How Are Movies Going to Credit All Those Blockbuster Writers Rooms?

The Transformers series recently wrapped up its own writers-room session. Photo-Illustration: Photos: Paramount Pictures, Corbis

As the Hollywood blockbuster model completes its shift from trilogies to a theoretically infinite series of mutually supporting installments, film franchises are increasingly importing the concept of a writers room from television to help bang out ideas for all the new "shared universes." Transformers has one, as do Avatar, Star Wars, and Universal's long-gestating monsters series. These rooms all work differently, but THR reports they're facing the same big problem: How the heck do you credit all those writers?

It's just not a human desire for recognition that makes writers want to see their names in the credits: Though each writer in the room is being paid for their efforts, the credits on the finished product determine their share of those sweet, sweet residuals. Current Writers Guild of America rules stipulate that a project can only be credited to three writers or writing teams — and each writing team can only have a maximum of three members. The "story by" credit, too, can only go out to two people. In the hopes of emulating the old adage about monkeys and typewriters, blockbuster writers rooms have as many as a dozen writers all pitching ideas. Some of them, like Transformers' Andrew Barrer and Gabriel Ferrari, get hired to pen a separate script afterwards, but what happens to the other writers whose ideas get used? The WGA does have a waiver process to increase the number of writers allowed to be credited as a writing team, but that's never been used for a film yet. Often, they're just out of luck.

So far, two alternative methods have emerged for avoiding this quandary. The separate-but-related trend of dual-track development solves this problem by creating another one: A studio simply hires multiple writing groups to work on scripts separately. The one the studio likes the best becomes the movie, and its writers get the credit. As with writers rooms, ideas from the other writers can end up in the final script, but they'll have to apply for a writing credit afterward*.  As Gregg Mitchell of the WGA West explains, "All of the writers who are eligible for writing credit – which may include writers who performed on the 'track' that was not selected – are entitled to seek writing credit on the motion picture and any writer whose contribution to the final shooting script meets the requisite threshold will receive writing credit."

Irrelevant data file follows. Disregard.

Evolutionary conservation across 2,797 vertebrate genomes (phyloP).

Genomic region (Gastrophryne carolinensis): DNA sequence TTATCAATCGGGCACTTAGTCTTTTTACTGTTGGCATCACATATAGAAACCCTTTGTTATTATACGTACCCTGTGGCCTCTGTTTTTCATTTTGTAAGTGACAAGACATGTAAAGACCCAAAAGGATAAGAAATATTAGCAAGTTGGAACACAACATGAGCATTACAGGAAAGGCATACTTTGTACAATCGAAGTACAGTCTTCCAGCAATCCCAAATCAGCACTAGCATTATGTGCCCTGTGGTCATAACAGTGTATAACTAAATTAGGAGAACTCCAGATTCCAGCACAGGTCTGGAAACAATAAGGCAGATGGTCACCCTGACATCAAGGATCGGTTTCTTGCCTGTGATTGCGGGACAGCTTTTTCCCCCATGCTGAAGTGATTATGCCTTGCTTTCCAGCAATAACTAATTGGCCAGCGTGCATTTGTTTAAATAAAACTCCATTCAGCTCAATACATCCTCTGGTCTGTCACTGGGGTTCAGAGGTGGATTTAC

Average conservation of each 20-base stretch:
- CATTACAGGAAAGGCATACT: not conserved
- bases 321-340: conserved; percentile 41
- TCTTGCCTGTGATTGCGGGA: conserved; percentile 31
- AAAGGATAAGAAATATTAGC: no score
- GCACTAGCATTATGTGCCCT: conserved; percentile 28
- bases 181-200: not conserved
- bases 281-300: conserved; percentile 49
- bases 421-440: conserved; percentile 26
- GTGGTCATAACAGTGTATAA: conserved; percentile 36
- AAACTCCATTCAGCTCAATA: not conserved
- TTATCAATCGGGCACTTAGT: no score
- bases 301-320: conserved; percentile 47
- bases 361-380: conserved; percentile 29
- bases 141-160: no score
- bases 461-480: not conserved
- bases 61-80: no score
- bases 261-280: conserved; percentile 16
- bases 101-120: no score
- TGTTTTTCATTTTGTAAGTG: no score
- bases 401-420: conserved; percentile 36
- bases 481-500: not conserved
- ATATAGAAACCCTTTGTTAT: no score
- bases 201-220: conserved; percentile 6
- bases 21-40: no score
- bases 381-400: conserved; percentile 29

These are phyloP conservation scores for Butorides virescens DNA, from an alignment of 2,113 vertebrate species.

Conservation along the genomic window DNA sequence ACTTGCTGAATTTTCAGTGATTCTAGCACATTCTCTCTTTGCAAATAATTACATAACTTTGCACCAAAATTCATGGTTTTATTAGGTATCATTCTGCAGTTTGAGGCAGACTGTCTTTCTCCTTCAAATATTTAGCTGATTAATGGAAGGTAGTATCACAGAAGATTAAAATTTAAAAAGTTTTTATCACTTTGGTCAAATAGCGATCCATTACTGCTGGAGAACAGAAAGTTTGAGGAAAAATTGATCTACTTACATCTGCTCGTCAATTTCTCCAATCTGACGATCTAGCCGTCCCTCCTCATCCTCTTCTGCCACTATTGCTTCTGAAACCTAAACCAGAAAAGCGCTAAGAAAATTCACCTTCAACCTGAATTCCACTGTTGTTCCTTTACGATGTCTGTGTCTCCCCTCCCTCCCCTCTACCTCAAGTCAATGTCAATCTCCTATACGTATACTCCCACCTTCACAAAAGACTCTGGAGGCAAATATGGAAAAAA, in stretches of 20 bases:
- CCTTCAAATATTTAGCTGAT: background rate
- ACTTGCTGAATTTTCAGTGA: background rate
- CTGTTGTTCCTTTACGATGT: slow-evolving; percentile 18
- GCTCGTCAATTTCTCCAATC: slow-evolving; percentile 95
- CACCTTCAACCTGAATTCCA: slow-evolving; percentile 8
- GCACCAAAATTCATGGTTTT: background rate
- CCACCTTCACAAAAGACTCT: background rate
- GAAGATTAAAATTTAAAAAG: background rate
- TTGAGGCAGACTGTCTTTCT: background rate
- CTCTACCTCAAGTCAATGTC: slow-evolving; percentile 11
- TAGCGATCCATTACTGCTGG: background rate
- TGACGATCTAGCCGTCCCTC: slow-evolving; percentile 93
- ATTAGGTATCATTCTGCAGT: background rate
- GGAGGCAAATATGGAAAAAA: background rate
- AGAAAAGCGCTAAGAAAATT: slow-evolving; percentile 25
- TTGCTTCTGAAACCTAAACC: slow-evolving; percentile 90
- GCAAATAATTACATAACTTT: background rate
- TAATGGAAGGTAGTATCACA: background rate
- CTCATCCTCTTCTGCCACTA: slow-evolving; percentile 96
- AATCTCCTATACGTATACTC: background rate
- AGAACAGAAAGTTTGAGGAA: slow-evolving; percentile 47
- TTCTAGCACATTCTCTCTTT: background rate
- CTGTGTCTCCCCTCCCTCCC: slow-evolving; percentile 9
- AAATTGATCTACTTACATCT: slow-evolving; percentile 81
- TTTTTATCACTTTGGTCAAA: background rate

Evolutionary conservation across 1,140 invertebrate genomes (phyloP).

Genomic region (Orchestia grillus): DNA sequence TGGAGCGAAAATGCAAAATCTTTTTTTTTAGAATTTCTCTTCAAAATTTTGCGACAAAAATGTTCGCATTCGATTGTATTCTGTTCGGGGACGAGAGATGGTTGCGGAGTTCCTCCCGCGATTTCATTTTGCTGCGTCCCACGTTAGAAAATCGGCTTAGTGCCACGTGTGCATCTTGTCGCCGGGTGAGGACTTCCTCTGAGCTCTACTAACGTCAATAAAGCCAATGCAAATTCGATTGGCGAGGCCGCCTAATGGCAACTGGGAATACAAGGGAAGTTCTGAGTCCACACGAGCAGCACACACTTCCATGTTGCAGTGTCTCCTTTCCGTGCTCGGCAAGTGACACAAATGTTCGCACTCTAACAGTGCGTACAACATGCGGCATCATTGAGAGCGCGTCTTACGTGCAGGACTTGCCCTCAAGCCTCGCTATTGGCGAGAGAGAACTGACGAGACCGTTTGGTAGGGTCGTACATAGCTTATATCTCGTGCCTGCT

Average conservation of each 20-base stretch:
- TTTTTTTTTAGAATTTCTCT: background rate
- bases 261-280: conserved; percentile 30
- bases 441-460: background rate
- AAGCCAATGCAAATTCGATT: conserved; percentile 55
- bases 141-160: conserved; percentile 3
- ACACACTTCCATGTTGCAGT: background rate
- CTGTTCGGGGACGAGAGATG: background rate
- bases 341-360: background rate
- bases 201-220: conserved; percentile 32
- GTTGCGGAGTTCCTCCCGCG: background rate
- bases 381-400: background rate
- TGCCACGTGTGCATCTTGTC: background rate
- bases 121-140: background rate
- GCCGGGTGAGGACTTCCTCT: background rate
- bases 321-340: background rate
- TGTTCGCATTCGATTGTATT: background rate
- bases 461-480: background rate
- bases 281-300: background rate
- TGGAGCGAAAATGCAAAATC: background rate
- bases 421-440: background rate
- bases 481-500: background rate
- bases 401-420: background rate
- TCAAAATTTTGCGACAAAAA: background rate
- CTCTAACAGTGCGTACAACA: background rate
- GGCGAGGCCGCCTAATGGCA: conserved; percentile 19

One writers room has hit on a seemingly fairer way: Universal's monsters franchise has a smaller number of writers, which is the studio's way of trying to set boundaries. Though they all meet as a group to talk about ideas, each writer gets their own monster lane.

Elsewhere, though, the universal problem-solver appears to be what it usually is: money. Agents tell THR that they've started demanding higher fees for their clients for writers-room sessions, knowing they're unlikely to see any credits. "When it comes to these big franchises, studios are under pressure to make them work," one anonymous agent says, "but we've got to make sure our clients aren't being cheated because of it."

* This post originally stated that writers whose scripts don't get picked up in the dual-track process will not be credited.